On June 3, 2014, two 12-year-old girls from Waukesha, Wisconsin, did the unthinkable. They stabbed another 12-year-old girl 19 times. The girls said they did it to please “Slenderman,” a popular monstrous character they learned about on the website Creepypasta, according to various news accounts. This site posts fiction delivered in a style that makes it look like a real crime news story. Slenderman is described as a pale, ghostly “man” with extremely long, slender arms and legs. He also has multiple long, black tentacles that protrude from his back. Able to stretch his limbs and torso to inhuman lengths, he induces fear in order to capture his prey — most often children.
What is the story behind this story? Apparently, the girls believed that Slenderman watched them and could read their minds. To become part of his cult, they thought that they needed to kill someone. They tricked a girl into going with them into the woods where they stabbed her 19 times and left her to die. The girls had been planning the attack for months, according to various reports.
You are probably thinking that these girls are suffering from mental illness. I don’t disagree. At the same time, upon hearing this tragic story, my inquiring (adolescent medicine) mind wanted to know: could this be adolescent development gone wrong?
It is normal for teens to go through a stage known as the “imaginary audience,” according to developmental psychologists. At this stage, they live with the feeling that peers, family and strangers are watching their every move and judging them. Adolescents believe that they are continually “on-stage,” and that any slight imperfection of appearance, behavior or character is seen and criticized by the audience.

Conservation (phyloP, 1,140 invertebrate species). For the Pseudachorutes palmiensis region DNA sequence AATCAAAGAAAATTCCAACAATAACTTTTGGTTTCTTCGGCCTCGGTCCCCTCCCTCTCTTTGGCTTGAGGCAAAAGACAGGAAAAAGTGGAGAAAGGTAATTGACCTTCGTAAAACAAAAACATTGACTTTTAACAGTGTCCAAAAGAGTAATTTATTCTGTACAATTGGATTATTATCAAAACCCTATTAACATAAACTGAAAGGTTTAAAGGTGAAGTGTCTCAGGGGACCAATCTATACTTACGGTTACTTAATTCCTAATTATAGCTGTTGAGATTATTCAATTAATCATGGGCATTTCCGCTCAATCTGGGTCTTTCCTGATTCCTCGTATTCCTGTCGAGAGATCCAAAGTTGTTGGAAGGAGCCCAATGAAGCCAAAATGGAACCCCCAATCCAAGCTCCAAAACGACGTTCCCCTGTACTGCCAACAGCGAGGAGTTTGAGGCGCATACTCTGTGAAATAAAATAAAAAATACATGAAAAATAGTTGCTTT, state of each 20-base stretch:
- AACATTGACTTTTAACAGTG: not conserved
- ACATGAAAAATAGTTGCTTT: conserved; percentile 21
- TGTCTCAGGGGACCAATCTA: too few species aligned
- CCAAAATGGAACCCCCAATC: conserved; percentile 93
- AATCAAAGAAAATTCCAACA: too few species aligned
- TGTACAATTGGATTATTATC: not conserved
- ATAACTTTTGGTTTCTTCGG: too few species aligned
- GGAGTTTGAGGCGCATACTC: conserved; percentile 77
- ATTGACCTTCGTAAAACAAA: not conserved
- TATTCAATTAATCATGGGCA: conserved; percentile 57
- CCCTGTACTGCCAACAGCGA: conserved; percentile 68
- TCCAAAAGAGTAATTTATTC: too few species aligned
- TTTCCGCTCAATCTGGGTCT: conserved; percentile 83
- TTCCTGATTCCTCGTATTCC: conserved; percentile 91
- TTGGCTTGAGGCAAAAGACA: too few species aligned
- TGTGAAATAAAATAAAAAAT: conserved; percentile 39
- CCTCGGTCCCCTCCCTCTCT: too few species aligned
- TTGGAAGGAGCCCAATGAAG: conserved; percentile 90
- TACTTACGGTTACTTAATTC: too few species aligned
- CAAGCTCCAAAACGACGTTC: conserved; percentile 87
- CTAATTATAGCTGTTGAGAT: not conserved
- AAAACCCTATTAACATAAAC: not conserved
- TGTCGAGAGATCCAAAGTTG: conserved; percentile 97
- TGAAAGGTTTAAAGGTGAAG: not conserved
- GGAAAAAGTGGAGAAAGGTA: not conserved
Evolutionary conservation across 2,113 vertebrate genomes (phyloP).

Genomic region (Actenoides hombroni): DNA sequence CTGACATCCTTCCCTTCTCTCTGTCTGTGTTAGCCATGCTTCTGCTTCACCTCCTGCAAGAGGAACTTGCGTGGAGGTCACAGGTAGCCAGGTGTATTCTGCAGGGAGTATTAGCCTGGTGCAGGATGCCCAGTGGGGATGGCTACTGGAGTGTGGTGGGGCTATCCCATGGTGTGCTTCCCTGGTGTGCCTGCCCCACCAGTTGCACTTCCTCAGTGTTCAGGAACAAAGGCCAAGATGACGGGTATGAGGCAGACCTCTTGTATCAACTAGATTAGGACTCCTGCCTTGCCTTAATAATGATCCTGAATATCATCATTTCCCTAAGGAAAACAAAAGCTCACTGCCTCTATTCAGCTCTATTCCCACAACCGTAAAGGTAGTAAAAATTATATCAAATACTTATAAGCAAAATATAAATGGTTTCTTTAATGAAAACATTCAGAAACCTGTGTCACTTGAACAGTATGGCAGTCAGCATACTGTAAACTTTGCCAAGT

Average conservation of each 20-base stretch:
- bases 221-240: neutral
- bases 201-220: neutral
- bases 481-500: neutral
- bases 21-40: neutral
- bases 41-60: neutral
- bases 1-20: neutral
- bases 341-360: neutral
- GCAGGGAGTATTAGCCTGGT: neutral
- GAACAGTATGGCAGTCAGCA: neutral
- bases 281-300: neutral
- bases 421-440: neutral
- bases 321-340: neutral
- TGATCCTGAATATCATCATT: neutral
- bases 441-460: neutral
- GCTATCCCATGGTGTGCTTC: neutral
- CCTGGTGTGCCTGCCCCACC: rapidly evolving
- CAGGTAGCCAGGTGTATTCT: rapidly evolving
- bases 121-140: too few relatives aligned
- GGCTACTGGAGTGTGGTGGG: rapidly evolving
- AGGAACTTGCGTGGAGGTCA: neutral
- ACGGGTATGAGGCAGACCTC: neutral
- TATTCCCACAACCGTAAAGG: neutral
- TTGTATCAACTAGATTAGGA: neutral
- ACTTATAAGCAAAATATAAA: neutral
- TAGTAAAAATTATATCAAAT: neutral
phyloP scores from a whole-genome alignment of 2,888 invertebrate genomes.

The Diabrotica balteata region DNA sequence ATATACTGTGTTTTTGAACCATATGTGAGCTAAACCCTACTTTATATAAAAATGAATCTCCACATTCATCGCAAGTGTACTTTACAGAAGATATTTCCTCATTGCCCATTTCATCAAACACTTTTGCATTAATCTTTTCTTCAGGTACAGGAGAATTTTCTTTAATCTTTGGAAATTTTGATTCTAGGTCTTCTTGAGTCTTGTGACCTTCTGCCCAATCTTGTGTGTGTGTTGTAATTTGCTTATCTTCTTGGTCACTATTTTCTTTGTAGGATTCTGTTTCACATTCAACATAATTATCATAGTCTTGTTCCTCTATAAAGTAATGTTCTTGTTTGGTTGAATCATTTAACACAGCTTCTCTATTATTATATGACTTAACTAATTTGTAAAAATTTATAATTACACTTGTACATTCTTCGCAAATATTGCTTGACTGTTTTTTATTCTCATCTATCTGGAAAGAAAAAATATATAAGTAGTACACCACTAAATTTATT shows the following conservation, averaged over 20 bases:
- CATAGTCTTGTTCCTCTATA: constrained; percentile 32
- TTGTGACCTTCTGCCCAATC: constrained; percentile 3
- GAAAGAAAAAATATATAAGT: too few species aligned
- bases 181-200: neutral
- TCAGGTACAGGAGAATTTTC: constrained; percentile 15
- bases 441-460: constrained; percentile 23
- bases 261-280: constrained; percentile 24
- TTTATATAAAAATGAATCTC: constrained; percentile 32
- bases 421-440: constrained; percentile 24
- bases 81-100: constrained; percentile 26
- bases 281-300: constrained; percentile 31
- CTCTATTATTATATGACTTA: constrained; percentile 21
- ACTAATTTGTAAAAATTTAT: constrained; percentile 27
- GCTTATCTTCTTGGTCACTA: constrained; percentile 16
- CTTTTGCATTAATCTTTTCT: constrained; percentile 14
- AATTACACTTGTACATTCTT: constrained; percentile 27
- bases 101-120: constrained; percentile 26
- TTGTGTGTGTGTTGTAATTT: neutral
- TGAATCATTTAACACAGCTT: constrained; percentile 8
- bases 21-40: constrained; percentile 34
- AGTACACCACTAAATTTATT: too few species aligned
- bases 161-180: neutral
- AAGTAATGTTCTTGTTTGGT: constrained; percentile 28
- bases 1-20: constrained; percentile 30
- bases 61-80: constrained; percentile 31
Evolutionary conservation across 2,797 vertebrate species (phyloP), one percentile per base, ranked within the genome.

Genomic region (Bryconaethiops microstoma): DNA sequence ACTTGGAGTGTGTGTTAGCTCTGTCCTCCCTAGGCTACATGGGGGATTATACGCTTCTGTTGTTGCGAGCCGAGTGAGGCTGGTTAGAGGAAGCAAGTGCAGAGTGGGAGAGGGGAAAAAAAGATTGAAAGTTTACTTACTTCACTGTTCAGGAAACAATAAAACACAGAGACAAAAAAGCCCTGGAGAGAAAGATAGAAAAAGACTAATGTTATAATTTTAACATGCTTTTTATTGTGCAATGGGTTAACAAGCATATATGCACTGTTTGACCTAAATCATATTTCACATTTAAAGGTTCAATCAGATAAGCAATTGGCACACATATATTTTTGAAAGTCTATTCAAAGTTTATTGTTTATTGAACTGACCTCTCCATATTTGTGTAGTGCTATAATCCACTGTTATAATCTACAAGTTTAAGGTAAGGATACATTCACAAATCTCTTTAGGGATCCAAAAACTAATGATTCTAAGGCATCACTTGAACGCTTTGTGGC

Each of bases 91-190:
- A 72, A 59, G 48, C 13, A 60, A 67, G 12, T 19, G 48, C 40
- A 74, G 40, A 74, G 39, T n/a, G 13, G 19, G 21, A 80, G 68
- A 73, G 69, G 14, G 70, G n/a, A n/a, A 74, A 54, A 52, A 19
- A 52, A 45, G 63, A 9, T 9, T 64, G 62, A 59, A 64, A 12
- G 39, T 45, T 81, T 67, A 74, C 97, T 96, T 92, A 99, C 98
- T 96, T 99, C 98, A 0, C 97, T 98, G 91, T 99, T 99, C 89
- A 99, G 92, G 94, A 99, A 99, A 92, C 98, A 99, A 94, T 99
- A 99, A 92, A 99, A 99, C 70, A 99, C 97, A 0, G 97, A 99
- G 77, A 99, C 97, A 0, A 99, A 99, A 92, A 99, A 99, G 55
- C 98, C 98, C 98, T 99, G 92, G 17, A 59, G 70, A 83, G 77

The imaginary audience is not a psychiatric disorder. It is a developmental stage seen usually in young teenagers. The extent to which teens experience the imaginary audience varies. For many, it can be as simple as trying on 10 outfits before school or taking part in fads. For others, it can be as complicated as not being able to fully separate their own thoughts from the thoughts of others — as shown on this web page about adolescent self-consciousness from Southeast Missouri State University — or perhaps believing that fictional online characters like Slenderman are constantly watching them and can read their minds.
The story of these 12-year-olds has lessons for all of us:
- Recognize that young teens may be in the developmental stage when they believe in the imaginary audience and that this may affect their thinking and behavior.
- Closely monitor our children's Internet and social media usage:
Talk with our teens about what sites are safe, what sites are unsafe and why they are unsafe.
Amazingly, the young Wisconsin girl survived the gruesome attack. Like many other 12-year-old girls, she loves purple and she loves hearts. Well-wishers around the world have been sending her purple hearts including an anonymous United States Veteran who sent her his very own Purple Heart Medal.